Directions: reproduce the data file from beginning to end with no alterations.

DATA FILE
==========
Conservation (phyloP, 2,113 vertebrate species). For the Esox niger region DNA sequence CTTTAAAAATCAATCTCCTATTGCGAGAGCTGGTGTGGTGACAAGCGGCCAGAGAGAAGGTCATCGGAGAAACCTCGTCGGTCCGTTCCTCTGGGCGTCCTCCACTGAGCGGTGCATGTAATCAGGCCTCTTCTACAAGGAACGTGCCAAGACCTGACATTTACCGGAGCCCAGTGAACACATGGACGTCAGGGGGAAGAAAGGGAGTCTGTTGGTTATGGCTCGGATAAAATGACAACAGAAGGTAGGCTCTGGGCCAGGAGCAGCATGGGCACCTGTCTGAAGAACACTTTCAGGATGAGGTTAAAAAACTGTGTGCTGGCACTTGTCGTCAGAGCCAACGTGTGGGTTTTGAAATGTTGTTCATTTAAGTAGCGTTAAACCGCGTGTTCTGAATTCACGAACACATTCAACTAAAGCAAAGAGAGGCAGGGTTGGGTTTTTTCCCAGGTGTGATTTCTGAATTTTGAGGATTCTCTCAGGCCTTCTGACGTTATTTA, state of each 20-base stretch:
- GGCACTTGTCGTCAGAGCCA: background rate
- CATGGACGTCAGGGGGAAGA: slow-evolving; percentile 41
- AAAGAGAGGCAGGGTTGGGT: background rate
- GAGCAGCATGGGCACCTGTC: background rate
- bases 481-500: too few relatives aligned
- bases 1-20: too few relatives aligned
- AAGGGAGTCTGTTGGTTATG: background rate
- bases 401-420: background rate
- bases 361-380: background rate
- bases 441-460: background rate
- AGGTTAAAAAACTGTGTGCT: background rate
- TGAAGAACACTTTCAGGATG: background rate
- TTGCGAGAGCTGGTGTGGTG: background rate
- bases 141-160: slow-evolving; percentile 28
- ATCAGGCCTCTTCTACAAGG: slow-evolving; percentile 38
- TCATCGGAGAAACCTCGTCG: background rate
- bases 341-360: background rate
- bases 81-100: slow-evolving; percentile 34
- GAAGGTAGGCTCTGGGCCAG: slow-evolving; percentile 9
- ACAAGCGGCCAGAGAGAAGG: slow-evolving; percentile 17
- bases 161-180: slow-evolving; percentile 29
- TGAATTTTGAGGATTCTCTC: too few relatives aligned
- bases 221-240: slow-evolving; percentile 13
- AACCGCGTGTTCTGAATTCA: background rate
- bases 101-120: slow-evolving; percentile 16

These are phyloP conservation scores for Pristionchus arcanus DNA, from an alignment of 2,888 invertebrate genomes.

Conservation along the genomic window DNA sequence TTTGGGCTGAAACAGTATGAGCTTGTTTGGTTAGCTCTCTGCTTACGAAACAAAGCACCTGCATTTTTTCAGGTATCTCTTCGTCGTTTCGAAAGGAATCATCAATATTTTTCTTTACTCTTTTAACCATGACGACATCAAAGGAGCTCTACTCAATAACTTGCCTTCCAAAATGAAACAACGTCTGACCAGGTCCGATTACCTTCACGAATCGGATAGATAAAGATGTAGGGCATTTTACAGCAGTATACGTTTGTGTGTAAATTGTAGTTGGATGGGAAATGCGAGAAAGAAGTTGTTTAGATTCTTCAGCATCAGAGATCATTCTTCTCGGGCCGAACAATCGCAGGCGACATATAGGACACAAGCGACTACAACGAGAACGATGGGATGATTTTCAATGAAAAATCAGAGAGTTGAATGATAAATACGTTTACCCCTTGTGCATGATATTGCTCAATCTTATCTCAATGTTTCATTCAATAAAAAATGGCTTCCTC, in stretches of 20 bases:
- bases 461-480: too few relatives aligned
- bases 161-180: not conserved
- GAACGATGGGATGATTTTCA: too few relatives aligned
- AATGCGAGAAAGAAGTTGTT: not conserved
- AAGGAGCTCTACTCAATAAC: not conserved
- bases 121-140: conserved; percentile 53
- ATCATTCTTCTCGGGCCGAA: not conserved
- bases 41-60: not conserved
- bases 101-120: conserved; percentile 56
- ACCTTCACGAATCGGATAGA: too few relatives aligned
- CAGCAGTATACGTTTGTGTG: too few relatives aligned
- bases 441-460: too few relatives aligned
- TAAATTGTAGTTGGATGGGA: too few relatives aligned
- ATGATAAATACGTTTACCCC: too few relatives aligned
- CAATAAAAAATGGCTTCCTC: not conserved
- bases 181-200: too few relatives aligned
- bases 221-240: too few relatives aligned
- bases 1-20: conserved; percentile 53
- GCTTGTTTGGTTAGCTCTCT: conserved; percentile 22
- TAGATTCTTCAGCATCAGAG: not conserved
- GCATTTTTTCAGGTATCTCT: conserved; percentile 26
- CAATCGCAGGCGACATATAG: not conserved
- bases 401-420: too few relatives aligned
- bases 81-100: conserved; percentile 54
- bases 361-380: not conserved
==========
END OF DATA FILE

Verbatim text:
Conservation (phyloP, 2,113 vertebrate species). For the Esox niger region DNA sequence CTTTAAAAATCAATCTCCTATTGCGAGAGCTGGTGTGGTGACAAGCGGCCAGAGAGAAGGTCATCGGAGAAACCTCGTCGGTCCGTTCCTCTGGGCGTCCTCCACTGAGCGGTGCATGTAATCAGGCCTCTTCTACAAGGAACGTGCCAAGACCTGACATTTACCGGAGCCCAGTGAACACATGGACGTCAGGGGGAAGAAAGGGAGTCTGTTGGTTATGGCTCGGATAAAATGACAACAGAAGGTAGGCTCTGGGCCAGGAGCAGCATGGGCACCTGTCTGAAGAACACTTTCAGGATGAGGTTAAAAAACTGTGTGCTGGCACTTGTCGTCAGAGCCAACGTGTGGGTTTTGAAATGTTGTTCATTTAAGTAGCGTTAAACCGCGTGTTCTGAATTCACGAACACATTCAACTAAAGCAAAGAGAGGCAGGGTTGGGTTTTTTCCCAGGTGTGATTTCTGAATTTTGAGGATTCTCTCAGGCCTTCTGACGTTATTTA, state of each 20-base stretch:
- GGCACTTGTCGTCAGAGCCA: background rate
- CATGGACGTCAGGGGGAAGA: slow-evolving; percentile 41
- AAAGAGAGGCAGGGTTGGGT: background rate
- GAGCAGCATGGGCACCTGTC: background rate
- bases 481-500: too few relatives aligned
- bases 1-20: too few relatives aligned
- AAGGGAGTCTGTTGGTTATG: background rate
- bases 401-420: background rate
- bases 361-380: background rate
- bases 441-460: background rate
- AGGTTAAAAAACTGTGTGCT: background rate
- TGAAGAACACTTTCAGGATG: background rate
- TTGCGAGAGCTGGTGTGGTG: background rate
- bases 141-160: slow-evolving; percentile 28
- ATCAGGCCTCTTCTACAAGG: slow-evolving; percentile 38
- TCATCGGAGAAACCTCGTCG: background rate
- bases 341-360: background rate
- bases 81-100: slow-evolving; percentile 34
- GAAGGTAGGCTCTGGGCCAG: slow-evolving; percentile 9
- ACAAGCGGCCAGAGAGAAGG: slow-evolving; percentile 17
- bases 161-180: slow-evolving; percentile 29
- TGAATTTTGAGGATTCTCTC: too few relatives aligned
- bases 221-240: slow-evolving; percentile 13
- AACCGCGTGTTCTGAATTCA: background rate
- bases 101-120: slow-evolving; percentile 16

These are phyloP conservation scores for Pristionchus arcanus DNA, from an alignment of 2,888 invertebrate genomes.

Conservation along the genomic window DNA sequence TTTGGGCTGAAACAGTATGAGCTTGTTTGGTTAGCTCTCTGCTTACGAAACAAAGCACCTGCATTTTTTCAGGTATCTCTTCGTCGTTTCGAAAGGAATCATCAATATTTTTCTTTACTCTTTTAACCATGACGACATCAAAGGAGCTCTACTCAATAACTTGCCTTCCAAAATGAAACAACGTCTGACCAGGTCCGATTACCTTCACGAATCGGATAGATAAAGATGTAGGGCATTTTACAGCAGTATACGTTTGTGTGTAAATTGTAGTTGGATGGGAAATGCGAGAAAGAAGTTGTTTAGATTCTTCAGCATCAGAGATCATTCTTCTCGGGCCGAACAATCGCAGGCGACATATAGGACACAAGCGACTACAACGAGAACGATGGGATGATTTTCAATGAAAAATCAGAGAGTTGAATGATAAATACGTTTACCCCTTGTGCATGATATTGCTCAATCTTATCTCAATGTTTCATTCAATAAAAAATGGCTTCCTC, in stretches of 20 bases:
- bases 461-480: too few relatives aligned
- bases 161-180: not conserved
- GAACGATGGGATGATTTTCA: too few relatives aligned
- AATGCGAGAAAGAAGTTGTT: not conserved
- AAGGAGCTCTACTCAATAAC: not conserved
- bases 121-140: conserved; percentile 53
- ATCATTCTTCTCGGGCCGAA: not conserved
- bases 41-60: not conserved
- bases 101-120: conserved; percentile 56
- ACCTTCACGAATCGGATAGA: too few relatives aligned
- CAGCAGTATACGTTTGTGTG: too few relatives aligned
- bases 441-460: too few relatives aligned
- TAAATTGTAGTTGGATGGGA: too few relatives aligned
- ATGATAAATACGTTTACCCC: too few relatives aligned
- CAATAAAAAATGGCTTCCTC: not conserved
- bases 181-200: too few relatives aligned
- bases 221-240: too few relatives aligned
- bases 1-20: conserved; percentile 53
- GCTTGTTTGGTTAGCTCTCT: conserved; percentile 22
- TAGATTCTTCAGCATCAGAG: not conserved
- GCATTTTTTCAGGTATCTCT: conserved; percentile 26
- CAATCGCAGGCGACATATAG: not conserved
- bases 401-420: too few relatives aligned
- bases 81-100: conserved; percentile 54
- bases 361-380: not conserved